When you pull up the weather forecast on your smartphone or check online to see if a storm is coming tomorrow, you likely have a Seattle company to thank for the predictions.

Supercomputer company Cray Inc. recently signed another big contract to provide computing power to another major weather center. Under the agreement, Cray's technology will power weather forecasts from the Swiss Federal Office of Meteorology and Climatology.

Cray now estimates it produces weather forecasting in more than 60 percent of the world's large weather centers, including the United Kingdom, Germany and the U.S. National Weather Service.

The company, which has 1,300 employees worldwide, including 130 in Seattle, has been growing at an accelerated pace in the past few years, thanks largely to big government contracts for supercomputers. The company is expecting about $715 million in revenue this year, up from $561.6 million in 2014.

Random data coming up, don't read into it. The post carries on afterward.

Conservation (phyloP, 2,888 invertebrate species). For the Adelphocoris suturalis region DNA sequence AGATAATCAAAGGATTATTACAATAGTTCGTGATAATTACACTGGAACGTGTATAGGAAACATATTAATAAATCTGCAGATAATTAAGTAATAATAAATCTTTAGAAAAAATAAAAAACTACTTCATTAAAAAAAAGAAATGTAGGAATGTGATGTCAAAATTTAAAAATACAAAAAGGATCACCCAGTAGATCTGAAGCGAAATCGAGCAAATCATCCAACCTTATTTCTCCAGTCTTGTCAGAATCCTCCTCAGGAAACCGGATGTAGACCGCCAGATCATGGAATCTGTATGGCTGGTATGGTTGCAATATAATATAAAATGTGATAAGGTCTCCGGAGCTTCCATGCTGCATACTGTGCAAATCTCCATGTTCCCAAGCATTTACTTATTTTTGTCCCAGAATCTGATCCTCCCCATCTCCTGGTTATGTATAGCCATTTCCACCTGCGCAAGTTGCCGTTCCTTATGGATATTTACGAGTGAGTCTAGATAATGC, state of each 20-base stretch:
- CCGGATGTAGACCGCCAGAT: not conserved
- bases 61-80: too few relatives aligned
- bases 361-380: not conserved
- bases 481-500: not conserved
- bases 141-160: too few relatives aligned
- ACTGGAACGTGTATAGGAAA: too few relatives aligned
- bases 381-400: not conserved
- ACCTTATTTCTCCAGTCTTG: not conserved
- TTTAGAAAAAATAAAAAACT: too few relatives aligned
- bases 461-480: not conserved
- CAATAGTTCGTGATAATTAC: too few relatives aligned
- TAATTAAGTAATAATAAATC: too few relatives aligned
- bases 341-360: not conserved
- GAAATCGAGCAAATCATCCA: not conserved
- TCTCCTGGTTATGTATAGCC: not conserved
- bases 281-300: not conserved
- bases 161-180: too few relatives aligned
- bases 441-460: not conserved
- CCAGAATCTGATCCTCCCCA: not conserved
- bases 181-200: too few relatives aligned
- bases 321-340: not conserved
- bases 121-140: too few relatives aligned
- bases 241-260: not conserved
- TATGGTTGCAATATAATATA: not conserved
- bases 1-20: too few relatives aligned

Cray's technology makes sense of weather-forecasting simulations, which are large, complex calculations, Chief Strategy Officer Barry Bolding said.

The technology creates models, which turn into the forecasts we see on the news and online.

Generally, Cray's computers are used mainly in research capacities by government agencies — to simulate nuclear explosions, for example.

But the computing company also generates analytics for a Major League Baseball team — Bolding couldn't disclose which one — to run simulations on pitcher/hitter matchups.

The company also competes to be named the world's fastest supercomputer. Its Titan model placed second in July, losing first place to China's Tianhe-2.